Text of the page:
Advertisements under the UK contract law are considered in two ways. Firstly, they are considered as general invitations to treat. Secondly, in some cases they might be considered as an offer which another person has to accept in order for the offer obligation to be legal.The purpose of this section will be to discuss the two types of advertisement that can be made for a reward; however, the emphasis will be on the reward advertisement as an invitation of an offer from UK contract law perspective. In the case of the Chinese law, a certain amount of ambiguity exists just like the UK law, however, the Chinese law lays more emphasis on the intent. Intent is also given consideration in UK law, however not to the extent of the Chinese legal structure.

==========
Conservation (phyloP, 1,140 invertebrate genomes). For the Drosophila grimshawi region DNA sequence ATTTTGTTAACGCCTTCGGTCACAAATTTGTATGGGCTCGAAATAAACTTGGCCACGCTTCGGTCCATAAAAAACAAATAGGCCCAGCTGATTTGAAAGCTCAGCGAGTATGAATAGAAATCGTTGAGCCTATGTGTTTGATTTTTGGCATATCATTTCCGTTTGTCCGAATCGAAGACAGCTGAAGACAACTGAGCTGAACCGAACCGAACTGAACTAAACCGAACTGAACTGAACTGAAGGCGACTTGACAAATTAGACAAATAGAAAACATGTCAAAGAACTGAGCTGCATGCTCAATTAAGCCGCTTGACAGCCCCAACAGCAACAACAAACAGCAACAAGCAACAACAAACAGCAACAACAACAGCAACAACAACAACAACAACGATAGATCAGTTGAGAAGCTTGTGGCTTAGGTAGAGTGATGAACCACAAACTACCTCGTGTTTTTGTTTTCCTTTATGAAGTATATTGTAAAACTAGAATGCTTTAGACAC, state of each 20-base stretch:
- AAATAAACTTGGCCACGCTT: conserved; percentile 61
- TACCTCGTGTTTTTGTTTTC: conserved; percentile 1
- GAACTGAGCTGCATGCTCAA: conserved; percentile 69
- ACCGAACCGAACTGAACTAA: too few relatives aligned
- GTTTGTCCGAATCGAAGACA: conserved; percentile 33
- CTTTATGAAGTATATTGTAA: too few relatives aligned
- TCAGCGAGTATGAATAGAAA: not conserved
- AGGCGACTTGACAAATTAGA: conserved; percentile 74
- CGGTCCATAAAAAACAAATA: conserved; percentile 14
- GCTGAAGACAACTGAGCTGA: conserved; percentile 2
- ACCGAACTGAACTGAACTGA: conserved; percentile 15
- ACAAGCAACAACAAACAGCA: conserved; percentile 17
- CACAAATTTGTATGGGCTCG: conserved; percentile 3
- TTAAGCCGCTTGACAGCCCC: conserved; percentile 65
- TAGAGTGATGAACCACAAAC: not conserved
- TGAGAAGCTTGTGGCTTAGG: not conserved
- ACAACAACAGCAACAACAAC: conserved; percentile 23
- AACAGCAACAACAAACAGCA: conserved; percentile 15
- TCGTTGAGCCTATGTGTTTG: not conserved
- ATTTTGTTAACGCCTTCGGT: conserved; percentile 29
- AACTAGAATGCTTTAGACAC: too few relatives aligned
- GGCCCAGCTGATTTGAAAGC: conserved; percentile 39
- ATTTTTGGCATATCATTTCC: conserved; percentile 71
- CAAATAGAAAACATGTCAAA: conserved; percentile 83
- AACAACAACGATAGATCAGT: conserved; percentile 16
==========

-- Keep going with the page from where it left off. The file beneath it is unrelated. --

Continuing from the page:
For a reward offer (or any other offer under UK contract law) to be considered as an offer, it is necessary that there must be evidence of intention. To understand reward as an offer it is primarily necessary to understand what constitutes an offer. For the research aim of trying to understand Chinese law with respect to rewards it becomes equally necessary to understand what constitutes an offer in universal terms. An offer is one with a clear intention. Consider the case of Harvey v Facey  UKPC 1. In this case Harvey had sent a telegram to Facey asking if they would consider selling something for lowest cash price. Facey replied stating the lowest cash price that they would accept, and Harvey accepted the offer agreeing to buy said item at said price. However, court findings state that Facey only responded with the lowest cash price, but did not offer to sell. Mere information sharing would not be considered as an offer. In any offer as per the contract law, the intention must be very clear. Similarly,when a reward is being offered, the intention must be clear also.